I have a few new items to blog about, but getting photos with real daylight in our short storm filled days is currently impossible. However, I have the photos for this coat I made several years ago and I wanted to blog about it, as I am currently working on a new coat.
This may be hard to believe (and I sort of don’t believe it myself) but this coat was only the third or fourth thing I ever made. By the time I tried it I had done a term and a half of adult education evening classes, which had provided an excellent start so I had probably learned more than someone teaching themselves, from books, patterns, or the blogosphere. I had also taken on sleeves, buttons and button holes and collars, so I had dealt with many of the required elements. However, had I been part of the SBC at that time I would never have taken on the challenge of a coat, seeing it as too difficult. As it was, I knew no better, so pressed on myself, and the end result was great – it has lasted three seasons of hard wear.
The pattern I used for this coat is simplicity 2508, one of the project runway designs. The basic lines are princess seams front and back with raglan sleeves – classic lines with lots of possibilities for fit adjustments. It comes with 3 front designs (single and double breasted with a single or double rows of buttons), 4 different collars, 3 different sleeve finishes, 3 different pockets, and optional belt, back tab, back flap and front flaps. I used the double breasted front with a single offset line of buttons and the large offset collar. Other optional details I used include in seam welt pockets, a back tab and a straight sleeve band with feature buttons.
This pattern is OOP, but if you can find a copy I would recommend it wholeheartedly – the number of pattern pieces and design options are phenomenal so it is great value, and they are really classic lines which will stay in style for a long time.
This is also one of the few patterns I have ever made that has fitted me out of the envelope. This is a miracle, and a great bit of luck because at that stage I did not know how to alter a pattern, or make a muslin, and I didn’t know enough to baste as I sewed to check the fit – I sewed and hoped. As it turned out it worked, but I wouldn’t want to rely on it now. The funny thing is that even now I know more I don’t see fit issues – this pattern is a fitting miracle for me that I can’t explain. I just cut and sewed from the envelope, and it worked.
I don’t know much about the fabric I used for this coat – the fabric is a nice coating, but I have no idea of its fibre content – I would guess poly, possibly with a bit of wool if I was lucky. Again I got lucky with this – it was a really nice fabric to work with no fraying. The lining is a standard poly lining. It has started to tear at the seams now after a few years wear – this has taught me lessons about what is necessary to make linings to last. The main coating is a gorgeous rich purple and the lining is in a deep cherry red which work really well.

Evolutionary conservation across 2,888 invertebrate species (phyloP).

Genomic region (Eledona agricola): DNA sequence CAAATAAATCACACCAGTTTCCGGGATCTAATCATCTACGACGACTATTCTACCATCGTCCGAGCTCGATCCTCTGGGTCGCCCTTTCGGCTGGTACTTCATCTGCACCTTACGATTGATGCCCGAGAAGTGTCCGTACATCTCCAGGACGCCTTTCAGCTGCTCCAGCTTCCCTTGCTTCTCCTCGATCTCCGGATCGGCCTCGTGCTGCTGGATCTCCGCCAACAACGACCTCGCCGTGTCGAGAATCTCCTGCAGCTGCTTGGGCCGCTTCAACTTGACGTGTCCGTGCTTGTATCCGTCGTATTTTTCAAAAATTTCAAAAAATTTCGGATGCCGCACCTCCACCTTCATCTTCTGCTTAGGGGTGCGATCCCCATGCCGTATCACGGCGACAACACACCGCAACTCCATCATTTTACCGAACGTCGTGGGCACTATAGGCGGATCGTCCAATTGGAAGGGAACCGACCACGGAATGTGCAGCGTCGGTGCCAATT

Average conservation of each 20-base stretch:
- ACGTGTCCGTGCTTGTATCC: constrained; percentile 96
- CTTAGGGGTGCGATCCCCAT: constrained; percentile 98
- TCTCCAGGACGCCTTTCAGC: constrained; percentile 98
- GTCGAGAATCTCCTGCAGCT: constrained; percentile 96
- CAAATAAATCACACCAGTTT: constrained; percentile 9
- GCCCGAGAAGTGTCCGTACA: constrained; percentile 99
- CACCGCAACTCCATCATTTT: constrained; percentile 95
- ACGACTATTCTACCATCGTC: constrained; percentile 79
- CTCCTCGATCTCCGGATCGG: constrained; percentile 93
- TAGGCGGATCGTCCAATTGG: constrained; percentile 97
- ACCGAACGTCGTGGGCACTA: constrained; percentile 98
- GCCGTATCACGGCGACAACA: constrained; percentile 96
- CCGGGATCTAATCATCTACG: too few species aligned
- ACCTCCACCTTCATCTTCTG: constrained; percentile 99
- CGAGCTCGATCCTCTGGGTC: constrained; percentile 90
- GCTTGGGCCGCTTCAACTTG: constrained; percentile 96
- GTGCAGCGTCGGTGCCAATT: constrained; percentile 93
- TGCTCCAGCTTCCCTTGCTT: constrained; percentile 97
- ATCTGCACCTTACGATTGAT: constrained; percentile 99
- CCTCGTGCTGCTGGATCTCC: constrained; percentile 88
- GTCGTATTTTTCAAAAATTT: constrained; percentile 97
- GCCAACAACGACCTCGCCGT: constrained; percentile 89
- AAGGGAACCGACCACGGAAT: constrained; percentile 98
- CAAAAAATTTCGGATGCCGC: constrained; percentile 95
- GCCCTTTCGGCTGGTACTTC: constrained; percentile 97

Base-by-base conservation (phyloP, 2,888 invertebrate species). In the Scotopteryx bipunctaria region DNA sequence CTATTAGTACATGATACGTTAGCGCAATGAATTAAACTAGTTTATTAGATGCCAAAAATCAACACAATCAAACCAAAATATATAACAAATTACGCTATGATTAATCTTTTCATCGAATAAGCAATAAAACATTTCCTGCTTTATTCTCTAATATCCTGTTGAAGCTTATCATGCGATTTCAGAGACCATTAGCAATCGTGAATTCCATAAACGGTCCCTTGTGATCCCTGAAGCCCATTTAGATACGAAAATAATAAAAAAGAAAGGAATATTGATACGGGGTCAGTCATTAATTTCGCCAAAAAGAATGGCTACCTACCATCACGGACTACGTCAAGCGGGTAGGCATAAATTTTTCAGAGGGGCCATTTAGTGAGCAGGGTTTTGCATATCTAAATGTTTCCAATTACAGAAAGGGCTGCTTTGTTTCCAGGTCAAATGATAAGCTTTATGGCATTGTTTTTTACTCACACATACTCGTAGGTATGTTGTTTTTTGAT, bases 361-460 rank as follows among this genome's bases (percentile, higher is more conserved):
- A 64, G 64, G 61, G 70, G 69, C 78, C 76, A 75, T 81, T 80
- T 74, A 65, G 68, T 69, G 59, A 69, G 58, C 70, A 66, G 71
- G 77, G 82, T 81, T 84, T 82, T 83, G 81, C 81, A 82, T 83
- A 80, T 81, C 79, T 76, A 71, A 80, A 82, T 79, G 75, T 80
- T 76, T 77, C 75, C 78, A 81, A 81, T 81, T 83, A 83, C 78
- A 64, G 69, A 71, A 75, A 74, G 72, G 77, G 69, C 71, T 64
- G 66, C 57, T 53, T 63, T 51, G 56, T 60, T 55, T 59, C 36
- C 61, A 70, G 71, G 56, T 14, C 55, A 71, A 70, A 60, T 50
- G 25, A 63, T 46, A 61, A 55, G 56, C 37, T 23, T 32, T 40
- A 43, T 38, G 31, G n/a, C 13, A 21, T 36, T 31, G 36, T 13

In terms of sewing techniques I followed the sewing instructions to the letter as written – I knew no better – I interfacing and topstitched as instructed. Even as a beginner I found I could follow the instructions and get a good result – I expected nothing else from pattern instructions, now I know I cannot always expect this, I got lucky again. The only place I am not happy with the finish (even now after three years wear) is the buttonholes – even having practised and done buttonholes before I had issues with my sewing machine and had to unpick some and even those that worked have slightly warped and distorted now.
All in all, I love this coat and I wear it everyday in winter. I have constantly got compliments for it. I know many beginner sewists think of a coat as a big step that is beyond them, but I would encourage them to try it – it might be a challenge, but the rewards will be huge as it is an item which you will wear regularly. My top tips for beginners trying coating (most of which I didn’t know at the time):
- Choose a pattern with ‘easy’ features such as in seam or patch pockets (rather than welt) and plain buttonholes (rather than bound). Also raglan sleeves are easier than fitted, and if you are sewing a lining make sure the pattern that comes with separate lining pieces.
- check the reviews of the patterns you are considering on pattern review to ensure the instructions and pattern pieces are good
- make a mock up garment to check fit
- buy a coating fabric that is firm and not liable to fraying, with not too much stretch. you can tell this by feeling it. the great thing about a good firm coating fabric is it doesn’t need the edges finishing as they don’t fray. Fabrics with a bit of wool take shape really nicely.